Coronavirus, electrification spell trouble for Europe's auto workers


MADRID — Patricia Notario’s life started unraveling when she first heard rumors that Nissan would shutter its car factories in Barcelona.

It was during Spain’s state of emergency to contain the coronavirus, and the 36-year-old and her partner, also a Nissan employee, were confined to their home like millions of others.

The couple had put all their savings into a new apartment a few months earlier and were awaiting a decision about their mortgage. After the automaker — which has been building vehicles at the site since before Notario was born — confirmed the news in late May, the fallout was hard.

The bank rejected the couple’s loan application, the owner balked at returning their 40,000-euro ($45,000) down payment, and the temporary housing the couple had rented until they could move into their new home turned into a type of limbo.

“Our future is black,” said Notario, staring at a blank TV screen.

She’s not alone. About 25,000 workers in the Spanish industrial hub have their livelihoods on the line. It’s a scene that could play out in car towns around the world as the coronavirus crisis accelerates a structural shift in the overcrowded, fast-changing auto industry.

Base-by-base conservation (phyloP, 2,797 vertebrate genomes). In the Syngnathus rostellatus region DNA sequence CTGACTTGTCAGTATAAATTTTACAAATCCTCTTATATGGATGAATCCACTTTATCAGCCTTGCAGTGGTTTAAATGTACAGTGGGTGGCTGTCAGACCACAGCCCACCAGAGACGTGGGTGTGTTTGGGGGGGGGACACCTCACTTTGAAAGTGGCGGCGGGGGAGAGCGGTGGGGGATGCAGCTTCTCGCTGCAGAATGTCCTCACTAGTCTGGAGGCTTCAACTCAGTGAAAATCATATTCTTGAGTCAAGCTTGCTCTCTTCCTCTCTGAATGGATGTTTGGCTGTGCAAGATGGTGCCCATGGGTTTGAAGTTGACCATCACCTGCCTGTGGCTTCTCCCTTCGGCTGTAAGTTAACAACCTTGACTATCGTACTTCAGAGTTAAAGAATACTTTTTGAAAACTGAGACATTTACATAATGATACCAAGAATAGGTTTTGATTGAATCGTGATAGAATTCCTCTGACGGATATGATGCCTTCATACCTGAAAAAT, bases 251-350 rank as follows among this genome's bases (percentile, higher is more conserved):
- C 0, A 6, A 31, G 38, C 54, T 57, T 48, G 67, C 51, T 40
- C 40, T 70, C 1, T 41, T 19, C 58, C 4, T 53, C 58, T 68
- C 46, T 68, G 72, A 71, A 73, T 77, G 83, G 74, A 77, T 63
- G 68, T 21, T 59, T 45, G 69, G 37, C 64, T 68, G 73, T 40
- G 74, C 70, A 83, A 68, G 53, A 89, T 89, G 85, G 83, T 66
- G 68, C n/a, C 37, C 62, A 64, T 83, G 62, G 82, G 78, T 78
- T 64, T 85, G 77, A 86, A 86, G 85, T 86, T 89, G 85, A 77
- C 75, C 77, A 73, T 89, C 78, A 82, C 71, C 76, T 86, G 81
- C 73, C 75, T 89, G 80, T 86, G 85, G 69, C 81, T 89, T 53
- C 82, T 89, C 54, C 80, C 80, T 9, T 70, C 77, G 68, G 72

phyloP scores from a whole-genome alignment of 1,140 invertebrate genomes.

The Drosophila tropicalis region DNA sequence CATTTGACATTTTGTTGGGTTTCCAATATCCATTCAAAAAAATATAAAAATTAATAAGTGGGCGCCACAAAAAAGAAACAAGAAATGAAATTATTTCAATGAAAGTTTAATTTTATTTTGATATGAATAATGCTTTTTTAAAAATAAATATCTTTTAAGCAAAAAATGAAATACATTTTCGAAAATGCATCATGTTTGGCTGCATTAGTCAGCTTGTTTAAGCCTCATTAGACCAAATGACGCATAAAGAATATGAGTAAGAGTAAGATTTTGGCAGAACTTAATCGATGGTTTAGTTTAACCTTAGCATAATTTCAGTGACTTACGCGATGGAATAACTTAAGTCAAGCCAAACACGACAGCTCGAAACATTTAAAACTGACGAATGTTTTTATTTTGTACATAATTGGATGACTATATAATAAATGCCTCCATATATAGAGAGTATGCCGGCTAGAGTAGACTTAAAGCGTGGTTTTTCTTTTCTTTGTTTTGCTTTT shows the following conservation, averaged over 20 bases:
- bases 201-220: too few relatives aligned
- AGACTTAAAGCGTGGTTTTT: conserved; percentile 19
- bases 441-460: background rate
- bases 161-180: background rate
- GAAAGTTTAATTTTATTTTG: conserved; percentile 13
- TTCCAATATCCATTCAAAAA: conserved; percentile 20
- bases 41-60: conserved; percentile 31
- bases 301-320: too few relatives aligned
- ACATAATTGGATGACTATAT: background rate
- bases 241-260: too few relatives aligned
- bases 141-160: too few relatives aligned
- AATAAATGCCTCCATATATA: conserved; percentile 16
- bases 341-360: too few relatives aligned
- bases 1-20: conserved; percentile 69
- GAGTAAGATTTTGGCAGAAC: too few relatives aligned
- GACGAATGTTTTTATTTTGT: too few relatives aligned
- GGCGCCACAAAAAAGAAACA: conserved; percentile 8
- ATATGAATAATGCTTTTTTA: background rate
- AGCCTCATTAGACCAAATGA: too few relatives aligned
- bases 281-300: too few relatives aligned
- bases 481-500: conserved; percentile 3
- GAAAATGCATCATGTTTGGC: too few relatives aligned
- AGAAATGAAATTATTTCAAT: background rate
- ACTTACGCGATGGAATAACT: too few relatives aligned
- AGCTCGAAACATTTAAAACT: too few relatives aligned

Nissan’s decision to shut down its three plants in the scrubby hills outside Barcelona is part of a broader reorganization with alliance partners Renault and Mitsubishi Motors, which involves cutting global production by 20 percent. The move is linked to the broader strains facing the sector as the era of the combustion engine gradually draws to a close.

“The transformation of the auto industry is unstoppable, it’s a new industrial revolution, and the only alternative is to adapt or die,” said Tomas Diaz, a Nissan worker and an official with the Comissions Obreres union in the Catalonia region.

“Today is Nissan, but tomorrow it can be any other plant.”

Car sales are plunging, and a recovery is expected to be long and slow. The prospects for traditional vehicles are particularly gloomy.

Major economies, accounting for 13 percent of global car deliveries, have committed to phase out diesel and gasoline engines, some as early as 2025.

An 87 percent decline in battery prices in the past decade and a green push by the European Union will drive electric car sales up in Europe from just over half a million last year to 2 million in 2025, Bloomberg NEF predicts.

The electric future

Car plants, long a provider of middle-class incomes for blue-collar workers, are being separated into two classes: those with a future in the electric world and those that will be sidelined sooner or later.